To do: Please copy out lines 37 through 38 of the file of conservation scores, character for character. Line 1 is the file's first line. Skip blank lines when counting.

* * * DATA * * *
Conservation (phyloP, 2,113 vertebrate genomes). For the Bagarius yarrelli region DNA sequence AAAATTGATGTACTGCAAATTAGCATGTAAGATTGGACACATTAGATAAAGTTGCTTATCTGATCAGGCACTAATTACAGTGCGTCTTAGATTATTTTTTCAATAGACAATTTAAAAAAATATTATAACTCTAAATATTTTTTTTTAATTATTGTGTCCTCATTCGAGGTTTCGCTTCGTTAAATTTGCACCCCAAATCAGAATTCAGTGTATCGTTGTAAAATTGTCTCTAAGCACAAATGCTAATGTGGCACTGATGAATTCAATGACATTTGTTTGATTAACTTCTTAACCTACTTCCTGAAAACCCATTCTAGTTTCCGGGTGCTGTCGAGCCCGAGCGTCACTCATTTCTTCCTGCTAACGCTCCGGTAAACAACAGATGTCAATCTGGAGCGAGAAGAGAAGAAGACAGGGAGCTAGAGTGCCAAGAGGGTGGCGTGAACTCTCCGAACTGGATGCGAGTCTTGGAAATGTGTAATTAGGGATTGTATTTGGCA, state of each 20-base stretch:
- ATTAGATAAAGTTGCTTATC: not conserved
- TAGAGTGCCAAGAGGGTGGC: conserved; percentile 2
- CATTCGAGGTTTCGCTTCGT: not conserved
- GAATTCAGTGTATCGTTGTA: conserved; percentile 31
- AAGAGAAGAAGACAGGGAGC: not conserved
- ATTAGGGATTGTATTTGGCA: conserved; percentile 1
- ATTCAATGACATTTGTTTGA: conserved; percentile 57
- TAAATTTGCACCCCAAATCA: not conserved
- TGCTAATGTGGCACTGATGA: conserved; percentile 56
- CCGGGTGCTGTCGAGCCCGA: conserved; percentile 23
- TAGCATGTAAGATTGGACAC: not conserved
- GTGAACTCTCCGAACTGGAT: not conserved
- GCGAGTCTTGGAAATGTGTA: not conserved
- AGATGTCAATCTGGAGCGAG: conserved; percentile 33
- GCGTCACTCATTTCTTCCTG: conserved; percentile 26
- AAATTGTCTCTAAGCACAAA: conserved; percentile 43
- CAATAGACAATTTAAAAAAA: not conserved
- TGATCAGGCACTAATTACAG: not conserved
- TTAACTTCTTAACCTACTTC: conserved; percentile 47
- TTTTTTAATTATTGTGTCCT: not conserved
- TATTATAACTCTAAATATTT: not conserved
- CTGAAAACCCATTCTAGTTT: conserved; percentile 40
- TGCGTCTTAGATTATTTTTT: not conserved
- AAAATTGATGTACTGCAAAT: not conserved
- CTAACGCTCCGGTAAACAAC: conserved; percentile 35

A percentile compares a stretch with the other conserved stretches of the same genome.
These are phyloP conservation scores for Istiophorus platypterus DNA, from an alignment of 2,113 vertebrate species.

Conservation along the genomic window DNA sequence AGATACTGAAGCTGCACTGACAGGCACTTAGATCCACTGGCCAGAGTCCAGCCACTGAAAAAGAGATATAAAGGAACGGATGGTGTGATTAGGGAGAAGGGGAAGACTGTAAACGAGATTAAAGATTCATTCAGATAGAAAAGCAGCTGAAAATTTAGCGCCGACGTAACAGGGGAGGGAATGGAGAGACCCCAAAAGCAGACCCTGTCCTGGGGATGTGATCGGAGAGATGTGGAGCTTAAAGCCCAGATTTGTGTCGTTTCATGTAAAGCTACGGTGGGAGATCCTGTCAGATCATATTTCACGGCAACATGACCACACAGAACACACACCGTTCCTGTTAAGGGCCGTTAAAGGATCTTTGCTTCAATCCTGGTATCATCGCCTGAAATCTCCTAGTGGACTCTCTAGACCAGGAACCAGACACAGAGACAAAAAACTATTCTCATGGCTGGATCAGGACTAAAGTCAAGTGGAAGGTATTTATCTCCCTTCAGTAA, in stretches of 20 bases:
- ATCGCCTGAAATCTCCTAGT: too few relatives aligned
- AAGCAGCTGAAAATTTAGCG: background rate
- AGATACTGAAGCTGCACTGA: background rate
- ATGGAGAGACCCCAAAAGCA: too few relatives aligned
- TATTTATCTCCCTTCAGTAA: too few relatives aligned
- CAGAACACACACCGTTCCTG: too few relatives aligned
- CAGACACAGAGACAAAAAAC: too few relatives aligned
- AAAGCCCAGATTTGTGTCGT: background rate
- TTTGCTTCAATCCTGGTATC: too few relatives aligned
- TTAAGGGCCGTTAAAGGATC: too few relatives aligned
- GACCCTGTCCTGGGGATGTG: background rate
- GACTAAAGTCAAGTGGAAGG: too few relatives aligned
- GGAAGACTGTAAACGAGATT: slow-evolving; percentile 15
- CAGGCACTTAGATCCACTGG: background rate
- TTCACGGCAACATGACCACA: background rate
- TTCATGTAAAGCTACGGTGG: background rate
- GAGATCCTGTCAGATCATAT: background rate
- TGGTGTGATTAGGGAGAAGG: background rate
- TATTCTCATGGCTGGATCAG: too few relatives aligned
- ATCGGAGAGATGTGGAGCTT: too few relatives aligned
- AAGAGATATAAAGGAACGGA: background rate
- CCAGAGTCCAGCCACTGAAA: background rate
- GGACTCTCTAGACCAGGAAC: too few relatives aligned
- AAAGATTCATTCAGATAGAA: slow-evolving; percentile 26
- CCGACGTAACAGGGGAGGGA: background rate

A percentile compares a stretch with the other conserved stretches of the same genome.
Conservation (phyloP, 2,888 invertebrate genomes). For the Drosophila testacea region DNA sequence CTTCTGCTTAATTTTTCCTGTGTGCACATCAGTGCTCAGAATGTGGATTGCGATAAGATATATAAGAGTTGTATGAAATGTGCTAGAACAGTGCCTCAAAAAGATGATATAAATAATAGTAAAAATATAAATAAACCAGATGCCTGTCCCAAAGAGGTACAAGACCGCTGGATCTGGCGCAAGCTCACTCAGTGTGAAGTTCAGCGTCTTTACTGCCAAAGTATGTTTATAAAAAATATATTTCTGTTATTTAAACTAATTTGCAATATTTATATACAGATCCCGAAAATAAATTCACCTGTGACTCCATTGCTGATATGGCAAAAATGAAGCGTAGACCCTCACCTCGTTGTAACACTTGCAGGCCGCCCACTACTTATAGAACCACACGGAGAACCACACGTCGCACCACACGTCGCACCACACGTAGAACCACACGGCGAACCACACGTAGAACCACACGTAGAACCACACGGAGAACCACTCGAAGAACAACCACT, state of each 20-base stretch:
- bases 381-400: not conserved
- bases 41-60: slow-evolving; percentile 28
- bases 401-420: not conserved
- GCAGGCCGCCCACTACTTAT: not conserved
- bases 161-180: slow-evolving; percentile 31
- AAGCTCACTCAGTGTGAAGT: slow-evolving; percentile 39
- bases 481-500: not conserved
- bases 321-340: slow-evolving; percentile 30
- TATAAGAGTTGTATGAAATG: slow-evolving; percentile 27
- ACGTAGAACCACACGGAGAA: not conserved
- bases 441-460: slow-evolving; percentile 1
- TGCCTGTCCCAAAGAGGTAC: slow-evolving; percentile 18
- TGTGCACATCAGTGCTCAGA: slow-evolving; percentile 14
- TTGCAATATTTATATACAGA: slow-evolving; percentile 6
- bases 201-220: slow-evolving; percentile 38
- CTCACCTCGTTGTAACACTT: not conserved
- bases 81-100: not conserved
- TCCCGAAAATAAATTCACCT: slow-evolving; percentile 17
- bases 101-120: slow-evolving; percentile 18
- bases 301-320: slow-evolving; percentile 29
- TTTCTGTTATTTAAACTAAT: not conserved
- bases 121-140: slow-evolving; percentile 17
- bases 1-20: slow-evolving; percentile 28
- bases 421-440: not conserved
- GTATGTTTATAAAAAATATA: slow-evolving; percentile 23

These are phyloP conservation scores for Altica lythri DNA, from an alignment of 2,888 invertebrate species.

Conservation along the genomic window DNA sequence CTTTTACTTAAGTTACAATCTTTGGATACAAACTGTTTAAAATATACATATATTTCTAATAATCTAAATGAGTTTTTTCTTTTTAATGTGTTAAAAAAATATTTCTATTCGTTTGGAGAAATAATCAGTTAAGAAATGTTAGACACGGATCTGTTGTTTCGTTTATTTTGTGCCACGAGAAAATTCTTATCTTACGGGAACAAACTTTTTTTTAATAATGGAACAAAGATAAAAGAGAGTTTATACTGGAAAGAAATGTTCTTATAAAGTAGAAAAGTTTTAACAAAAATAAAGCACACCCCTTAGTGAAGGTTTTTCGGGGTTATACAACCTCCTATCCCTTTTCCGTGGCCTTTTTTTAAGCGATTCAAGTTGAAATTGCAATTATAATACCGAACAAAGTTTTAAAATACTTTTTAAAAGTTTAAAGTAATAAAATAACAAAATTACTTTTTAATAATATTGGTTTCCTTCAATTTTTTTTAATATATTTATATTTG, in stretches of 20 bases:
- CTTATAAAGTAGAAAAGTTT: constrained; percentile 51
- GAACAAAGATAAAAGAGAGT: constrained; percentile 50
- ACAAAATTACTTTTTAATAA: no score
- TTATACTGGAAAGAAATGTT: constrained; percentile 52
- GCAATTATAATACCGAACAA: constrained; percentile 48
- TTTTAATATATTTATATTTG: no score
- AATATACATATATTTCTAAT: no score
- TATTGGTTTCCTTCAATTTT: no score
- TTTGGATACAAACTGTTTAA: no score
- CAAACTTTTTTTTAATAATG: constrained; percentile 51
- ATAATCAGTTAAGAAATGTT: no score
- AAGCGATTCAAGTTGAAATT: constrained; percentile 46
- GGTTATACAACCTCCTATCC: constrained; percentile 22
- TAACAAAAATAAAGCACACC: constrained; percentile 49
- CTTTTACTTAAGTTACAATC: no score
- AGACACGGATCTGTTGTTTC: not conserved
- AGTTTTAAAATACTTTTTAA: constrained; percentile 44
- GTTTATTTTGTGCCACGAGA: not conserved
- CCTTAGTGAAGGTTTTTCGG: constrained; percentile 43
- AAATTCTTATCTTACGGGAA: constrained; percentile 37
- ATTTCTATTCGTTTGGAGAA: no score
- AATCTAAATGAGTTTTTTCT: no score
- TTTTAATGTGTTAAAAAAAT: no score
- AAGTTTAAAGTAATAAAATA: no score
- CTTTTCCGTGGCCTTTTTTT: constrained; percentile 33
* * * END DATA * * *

- AAAGCCCAGATTTGTGTCGT: background rate
- TTTGCTTCAATCCTGGTATC: too few relatives aligned